Chirac and De Villepin have a lot in common. Both are tall, perpetually tanned charmers with famous tempers. They both profess admiration for the United States. Chirac's enthusiasm for U.S. culture dates to his youthful travels in 1950s America, when he had a romance with a Southern belle and worked behind a counter at a Howard Johnson's restaurant.
And Chirac has reportedly described De Villepin, who became one of his top advisors during seven years as presidential chief of staff, as the son he never had.
Chirac won reelection last year after being startled by the unexpected strength of extremist candidates. He saw himself at the peak of his career and was determined to break with the political stagnation that had disillusioned voters. De Villepin, meanwhile, had his eye on the Interior Ministry, a high-profile post overseeing law enforcement that would enhance his political future, according to analysts and diplomats.
But Chirac, who immerses himself in the details of foreign policy, wanted his trusted aide in the diplomatic post. Regardless, De Villepin has catapulted into the ranks of potential presidential candidates, according to Guillaume Parmentier, an expert at the French Institute for International Relations.
"The French tend to see a foreign minister as something between a politician and a technocrat," Parmentier said. "But Iraq has made him into a personality. He is now mentioned in the opinion polls."
De Villepin is a telegenic version of the high-powered intellectuals who populate French government. He was born in Morocco, the son of an expatriate executive, and he learned fluent Spanish growing up in Venezuela. Like Chirac, he graduated from the National School of Administration here, a breeding ground for the French elite.
An amateur poet as well as an author, he published a book about Napoleon before writing "The Cry of the Gargoyle," which analyzes France's historic existential struggle between conservatism and revolution, "ideal and violence, Republic and Terror." In it, he paints a portrait of the "smoking ruins" of an international landscape smoldering with fear and uncertainty after the Sept. 11 attacks.
The book is a call to arms exhorting France to renew its glory in times that demand it. De Villepin extols Joan of Arc, Charles de Gaulle and other heroes of a history "punctuated with dramatic moments in which we have known how to rise above ourselves." He wants France to achieve its potential as the leader of an assertive Europe that counterbalances the poles of American and Asian power.
"De Villepin's approach to foreign policy is impulsive rather than cold and calculating," said Andrew Knapp, a professor of French politics at Reading University in Britain.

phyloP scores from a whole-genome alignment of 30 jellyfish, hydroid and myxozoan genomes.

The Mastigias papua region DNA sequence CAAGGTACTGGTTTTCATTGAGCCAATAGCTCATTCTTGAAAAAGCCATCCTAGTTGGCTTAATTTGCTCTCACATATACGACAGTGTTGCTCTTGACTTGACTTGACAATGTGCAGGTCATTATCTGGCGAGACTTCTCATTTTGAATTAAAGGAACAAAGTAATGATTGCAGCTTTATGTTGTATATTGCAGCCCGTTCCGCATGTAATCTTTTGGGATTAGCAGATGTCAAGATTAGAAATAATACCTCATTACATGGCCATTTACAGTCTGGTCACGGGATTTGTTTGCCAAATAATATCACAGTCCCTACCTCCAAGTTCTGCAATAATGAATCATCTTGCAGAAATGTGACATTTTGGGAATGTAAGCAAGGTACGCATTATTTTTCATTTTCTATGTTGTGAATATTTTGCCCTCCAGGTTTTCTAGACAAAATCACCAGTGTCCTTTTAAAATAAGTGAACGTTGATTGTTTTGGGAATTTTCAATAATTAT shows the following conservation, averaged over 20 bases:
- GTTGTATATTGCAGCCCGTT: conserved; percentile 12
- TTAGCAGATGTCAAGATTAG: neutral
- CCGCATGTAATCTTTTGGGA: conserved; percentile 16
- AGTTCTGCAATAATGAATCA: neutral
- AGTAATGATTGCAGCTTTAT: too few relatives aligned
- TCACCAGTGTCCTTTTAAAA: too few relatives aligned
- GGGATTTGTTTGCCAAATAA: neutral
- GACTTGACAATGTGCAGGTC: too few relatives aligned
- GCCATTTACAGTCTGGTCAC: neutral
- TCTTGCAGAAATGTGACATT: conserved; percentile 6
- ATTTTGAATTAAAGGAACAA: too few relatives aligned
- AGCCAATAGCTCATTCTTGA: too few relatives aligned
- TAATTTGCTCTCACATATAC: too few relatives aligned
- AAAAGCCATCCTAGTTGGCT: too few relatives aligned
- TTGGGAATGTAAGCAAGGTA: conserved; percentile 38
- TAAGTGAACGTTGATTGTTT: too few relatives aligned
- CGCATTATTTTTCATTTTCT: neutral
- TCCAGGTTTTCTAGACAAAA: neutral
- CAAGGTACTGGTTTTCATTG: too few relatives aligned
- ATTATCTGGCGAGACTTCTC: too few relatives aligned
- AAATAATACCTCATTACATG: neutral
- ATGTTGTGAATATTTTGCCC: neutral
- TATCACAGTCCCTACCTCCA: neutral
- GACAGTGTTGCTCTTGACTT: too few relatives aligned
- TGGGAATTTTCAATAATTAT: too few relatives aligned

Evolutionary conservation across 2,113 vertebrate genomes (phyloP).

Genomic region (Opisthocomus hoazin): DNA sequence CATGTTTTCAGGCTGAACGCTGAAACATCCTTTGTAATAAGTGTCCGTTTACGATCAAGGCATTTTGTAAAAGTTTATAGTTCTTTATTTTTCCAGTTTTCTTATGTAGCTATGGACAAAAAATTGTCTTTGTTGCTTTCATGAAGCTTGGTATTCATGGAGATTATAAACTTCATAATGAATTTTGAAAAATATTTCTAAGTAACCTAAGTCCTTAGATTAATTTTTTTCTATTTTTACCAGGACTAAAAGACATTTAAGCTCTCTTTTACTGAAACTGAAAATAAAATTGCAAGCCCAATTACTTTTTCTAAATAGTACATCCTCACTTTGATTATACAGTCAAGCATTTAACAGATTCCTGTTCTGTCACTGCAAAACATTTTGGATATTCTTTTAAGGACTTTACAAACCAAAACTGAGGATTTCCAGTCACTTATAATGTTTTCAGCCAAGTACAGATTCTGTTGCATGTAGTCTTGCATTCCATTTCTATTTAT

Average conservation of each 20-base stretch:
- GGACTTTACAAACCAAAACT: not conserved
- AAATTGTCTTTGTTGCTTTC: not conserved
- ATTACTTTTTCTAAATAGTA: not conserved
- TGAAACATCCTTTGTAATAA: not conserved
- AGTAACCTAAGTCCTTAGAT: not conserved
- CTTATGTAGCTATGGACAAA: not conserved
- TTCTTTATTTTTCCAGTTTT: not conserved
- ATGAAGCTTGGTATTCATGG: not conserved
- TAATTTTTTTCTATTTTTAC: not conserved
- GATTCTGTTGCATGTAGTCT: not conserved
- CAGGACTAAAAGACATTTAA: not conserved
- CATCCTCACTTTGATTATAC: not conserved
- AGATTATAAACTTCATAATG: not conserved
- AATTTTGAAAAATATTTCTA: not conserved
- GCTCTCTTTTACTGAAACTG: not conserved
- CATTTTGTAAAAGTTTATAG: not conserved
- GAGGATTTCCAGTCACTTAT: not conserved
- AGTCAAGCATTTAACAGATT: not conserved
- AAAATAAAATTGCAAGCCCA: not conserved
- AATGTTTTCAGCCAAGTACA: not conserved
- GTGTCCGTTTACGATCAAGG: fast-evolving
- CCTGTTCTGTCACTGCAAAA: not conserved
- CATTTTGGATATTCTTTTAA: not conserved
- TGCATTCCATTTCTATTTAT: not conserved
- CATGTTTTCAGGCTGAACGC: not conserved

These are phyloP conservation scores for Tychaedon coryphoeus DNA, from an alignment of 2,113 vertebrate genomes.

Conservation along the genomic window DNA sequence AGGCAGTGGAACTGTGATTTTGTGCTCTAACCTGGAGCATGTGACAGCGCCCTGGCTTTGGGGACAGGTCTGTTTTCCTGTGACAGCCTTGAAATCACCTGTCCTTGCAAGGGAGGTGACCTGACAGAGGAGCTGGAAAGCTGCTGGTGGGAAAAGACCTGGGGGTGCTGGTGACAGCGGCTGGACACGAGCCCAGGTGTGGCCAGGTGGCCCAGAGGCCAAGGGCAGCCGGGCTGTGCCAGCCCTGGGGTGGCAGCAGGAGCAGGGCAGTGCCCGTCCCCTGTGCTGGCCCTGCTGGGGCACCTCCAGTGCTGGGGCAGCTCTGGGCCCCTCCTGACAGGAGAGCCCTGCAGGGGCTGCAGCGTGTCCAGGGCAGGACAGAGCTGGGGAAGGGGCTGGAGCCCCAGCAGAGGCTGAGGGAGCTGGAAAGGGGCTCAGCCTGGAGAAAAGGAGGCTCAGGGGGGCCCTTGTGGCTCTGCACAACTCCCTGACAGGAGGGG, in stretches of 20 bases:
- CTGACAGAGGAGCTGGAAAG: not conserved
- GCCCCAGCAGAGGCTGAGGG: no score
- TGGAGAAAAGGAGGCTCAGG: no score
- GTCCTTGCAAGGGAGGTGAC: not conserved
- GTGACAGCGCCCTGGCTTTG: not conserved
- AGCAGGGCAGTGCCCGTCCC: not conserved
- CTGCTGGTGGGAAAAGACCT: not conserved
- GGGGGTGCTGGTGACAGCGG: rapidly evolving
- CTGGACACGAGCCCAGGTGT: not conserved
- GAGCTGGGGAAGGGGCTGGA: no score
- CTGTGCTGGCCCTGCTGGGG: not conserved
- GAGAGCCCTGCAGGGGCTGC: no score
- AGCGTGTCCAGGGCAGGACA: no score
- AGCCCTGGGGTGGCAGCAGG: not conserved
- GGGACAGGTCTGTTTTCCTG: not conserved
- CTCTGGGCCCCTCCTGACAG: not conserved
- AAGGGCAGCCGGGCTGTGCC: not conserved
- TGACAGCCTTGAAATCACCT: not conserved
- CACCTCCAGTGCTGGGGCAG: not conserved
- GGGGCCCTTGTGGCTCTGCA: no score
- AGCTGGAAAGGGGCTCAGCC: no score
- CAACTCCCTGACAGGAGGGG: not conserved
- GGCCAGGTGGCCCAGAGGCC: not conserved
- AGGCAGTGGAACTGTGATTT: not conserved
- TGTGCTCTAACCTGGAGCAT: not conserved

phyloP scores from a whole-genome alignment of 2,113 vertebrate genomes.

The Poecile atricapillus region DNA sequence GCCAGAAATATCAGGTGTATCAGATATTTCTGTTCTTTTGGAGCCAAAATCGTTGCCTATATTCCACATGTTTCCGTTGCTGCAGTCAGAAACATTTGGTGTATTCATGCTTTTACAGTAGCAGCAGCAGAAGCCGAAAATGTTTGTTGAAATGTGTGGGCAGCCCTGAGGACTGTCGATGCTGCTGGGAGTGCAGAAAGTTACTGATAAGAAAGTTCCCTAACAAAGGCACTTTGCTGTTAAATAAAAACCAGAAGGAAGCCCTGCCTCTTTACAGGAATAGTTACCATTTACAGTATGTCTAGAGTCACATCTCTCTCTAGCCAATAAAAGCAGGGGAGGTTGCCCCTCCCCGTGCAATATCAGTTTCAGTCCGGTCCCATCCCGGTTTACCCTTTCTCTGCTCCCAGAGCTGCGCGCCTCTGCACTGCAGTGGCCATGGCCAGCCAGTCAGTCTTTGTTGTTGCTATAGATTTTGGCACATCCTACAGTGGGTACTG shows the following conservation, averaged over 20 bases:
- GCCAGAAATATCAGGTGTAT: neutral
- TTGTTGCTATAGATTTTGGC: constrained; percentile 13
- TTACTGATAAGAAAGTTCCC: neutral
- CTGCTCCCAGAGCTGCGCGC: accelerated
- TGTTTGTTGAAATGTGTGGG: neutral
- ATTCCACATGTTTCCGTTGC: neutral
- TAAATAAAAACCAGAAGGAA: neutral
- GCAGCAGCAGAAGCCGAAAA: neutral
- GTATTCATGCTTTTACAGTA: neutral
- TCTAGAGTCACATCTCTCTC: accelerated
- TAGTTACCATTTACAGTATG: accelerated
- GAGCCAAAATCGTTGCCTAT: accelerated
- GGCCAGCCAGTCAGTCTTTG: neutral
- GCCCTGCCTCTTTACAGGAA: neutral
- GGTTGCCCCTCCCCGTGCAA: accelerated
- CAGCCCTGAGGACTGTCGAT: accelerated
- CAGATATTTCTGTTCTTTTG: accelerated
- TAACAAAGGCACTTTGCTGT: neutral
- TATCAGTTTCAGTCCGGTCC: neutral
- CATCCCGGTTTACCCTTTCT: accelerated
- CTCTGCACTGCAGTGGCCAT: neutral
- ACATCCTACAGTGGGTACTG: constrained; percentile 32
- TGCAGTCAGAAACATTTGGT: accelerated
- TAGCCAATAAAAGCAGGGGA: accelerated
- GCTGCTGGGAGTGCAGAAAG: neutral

This hands-on approach brings risks. In January, De Villepin traveled to the Ivory Coast to broker a truce between the government and rebels in the former French colony. When disgruntled pro-government forces vented their anger in anti-French riots, he took heat.
"His physical involvement was risky, but it sends a message to Africans that he cares about them," said Roland Marchal of the Center for Studies of International Relations here. "In six months, it may turn out that he created a mess or that it was a turning point in the crisis. That's his style -- to be personally involved, emotionally involved."
With close supervision from Chirac, De Villepin played a lead role last fall in drafting the U.N. resolution mandating that Iraq disarm. Subsequently, however, analysts and diplomats say his high-voltage style angered Secretary of State Colin L. Powell, whom Europeans saw as the U.S. leader most sympathetic to their antiwar views.
De Villepin and Powell got along well and spoke frequently throughout the fall. But Powell, according to numerous accounts, felt ambushed by his French counterpart at a Jan. 20 meeting of the Security Council. The meeting, nominally about terrorism, took place on Martin Luther King Jr. Day. Powell was in great demand at events around the U.S. and attended the U.N. session reluctantly at De Villepin's urging, according to Parmentier and others.
Powell grew tense as France and Germany turned the forum into a discussion of Iraq. He was furious when De Villepin used a news conference afterward to declare France's determination to oppose war plans, according to sources.
The French view disputes the idea that De Villepin somehow "lost" Powell at a vital moment. Parmentier said Powell had already indicated at a meeting with the French foreign minister that he had converted to the camp of the hawks.
Despite the gulf of misunderstanding and resentment that now separates Paris and Washington, Chirac and De Villepin's goal has been to reassert France's influence and strengthen its bonds to such countries as Russia and such regions as the Middle East. In the long run, they think the Bush administration is an unusually radical government that may be weakened by war in Iraq, especially if the aftermath is messy, according to Marchal.
"It may be a wrong assessment, but Chirac and Villepin are looking beyond this group of neoconservatives," Marchal said. "They think that the Americans, at the end of the day, will need France for anti-terrorism cooperation, trade and so on. To what extent could the U.S. government really carry off an economic boycott of France?
"They think maybe Bush will not do so well in terms of economic policy and a new administration could come in with more traditional thinking."